First Published: 2012-12-13

 

Turkey's mass coup conspiracy trial nearing end

 

Defence lawyers of almost 300 people accused of plotting to overthrow Erdogan’s government make their final arguments before Turkish court.

 

Middle East Online

A verdict in the four-year long case involving 275 defendants is expected in the coming weeks

ISTANBUL - The mass trial of almost 300 people accused of plotting to overthrow the Islamist-rooted government of Prime Minister Tayyip Recep Erdogan entered its closing stages on Thursday as defence lawyers make their final arguments before a Turkish court.

A verdict in the four-year long case involving 275 defendants, including Turkey's former military chief Ilker Basbug and other army officers as well as lawyers, academics and journalists, is expected in the coming weeks.

The defendants face dozens of charges, ranging from membership in an underground "terrorist organisation" known as Ergenekon and instigating an armed uprising against Erdogan and his Justice and Development Party (AKP), which came to power in 2002.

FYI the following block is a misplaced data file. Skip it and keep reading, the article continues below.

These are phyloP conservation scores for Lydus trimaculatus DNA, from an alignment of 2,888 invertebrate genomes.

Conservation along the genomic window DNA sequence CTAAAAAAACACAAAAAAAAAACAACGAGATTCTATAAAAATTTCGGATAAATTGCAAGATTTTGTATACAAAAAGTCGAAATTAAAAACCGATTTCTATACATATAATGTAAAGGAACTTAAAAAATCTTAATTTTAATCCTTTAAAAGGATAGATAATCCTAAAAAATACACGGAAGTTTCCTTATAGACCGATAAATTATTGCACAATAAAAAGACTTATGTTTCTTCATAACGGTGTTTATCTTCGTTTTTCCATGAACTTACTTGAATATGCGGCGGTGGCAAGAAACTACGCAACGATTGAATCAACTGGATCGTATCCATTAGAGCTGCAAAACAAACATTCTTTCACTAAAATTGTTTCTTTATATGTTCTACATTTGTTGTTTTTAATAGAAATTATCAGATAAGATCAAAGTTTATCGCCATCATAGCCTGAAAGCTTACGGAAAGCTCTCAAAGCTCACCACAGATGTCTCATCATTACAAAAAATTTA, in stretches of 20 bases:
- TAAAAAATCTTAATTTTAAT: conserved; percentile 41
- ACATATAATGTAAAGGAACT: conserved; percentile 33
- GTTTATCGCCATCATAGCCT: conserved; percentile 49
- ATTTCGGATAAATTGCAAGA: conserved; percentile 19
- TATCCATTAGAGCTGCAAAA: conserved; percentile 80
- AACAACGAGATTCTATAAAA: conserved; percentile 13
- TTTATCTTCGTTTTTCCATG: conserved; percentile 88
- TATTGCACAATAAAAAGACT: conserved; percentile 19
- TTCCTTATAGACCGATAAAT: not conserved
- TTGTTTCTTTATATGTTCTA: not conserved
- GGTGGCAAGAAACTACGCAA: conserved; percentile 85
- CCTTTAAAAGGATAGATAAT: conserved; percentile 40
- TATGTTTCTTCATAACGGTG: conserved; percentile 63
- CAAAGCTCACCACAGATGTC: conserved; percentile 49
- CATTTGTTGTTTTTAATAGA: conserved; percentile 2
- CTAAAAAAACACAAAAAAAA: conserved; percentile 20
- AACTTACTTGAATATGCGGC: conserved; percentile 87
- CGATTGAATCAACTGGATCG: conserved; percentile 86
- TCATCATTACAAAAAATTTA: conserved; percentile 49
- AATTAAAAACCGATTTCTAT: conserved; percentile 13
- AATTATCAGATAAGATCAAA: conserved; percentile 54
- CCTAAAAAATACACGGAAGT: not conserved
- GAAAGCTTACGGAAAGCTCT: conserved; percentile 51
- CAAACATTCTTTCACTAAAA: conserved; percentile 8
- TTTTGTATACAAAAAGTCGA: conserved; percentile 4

Hundreds of people tried to barge into the courtroom in the heavily-guarded Silivri prison complex near Istanbul in a show of protest over the Ergenekon trial, which is seen as a major test in Erdogan's showdown with secularist and military opponents.

"We are the soldiers of Ataturk!" the protesters chanted, referring to the founder of secular Turkey, Mustafa Kemal Ataturk, whose legacy has been fiercely defended by the staunchly secular army.

In a separate case dubbed "Sledgehammer", more than 300 hundred active and retired army officers, including three former generals, received prison sentences of up to 20 years in September over a 2003 military exercise which the court said was an undercover coup plot.

Pro-government circles have praised the Ergenekon trial as a step towards democracy in Turkey, where the army violently overthrew three governments in 1960, 1971 and 1980.

In 1997, it pressured the then Islamic-leaning prime minister Necmettin Erbakan, the political mentor of the current premier, into stepping down in what was popularly dubbed a "post-modern coup" strategy.

However critics have branded the trial a witch-hunt to silence the opposition. It is one of a series of cases in which members of the Turkish army, the second biggest in NATO, have faced prosecution for alleged coup plots against an elected government.

 

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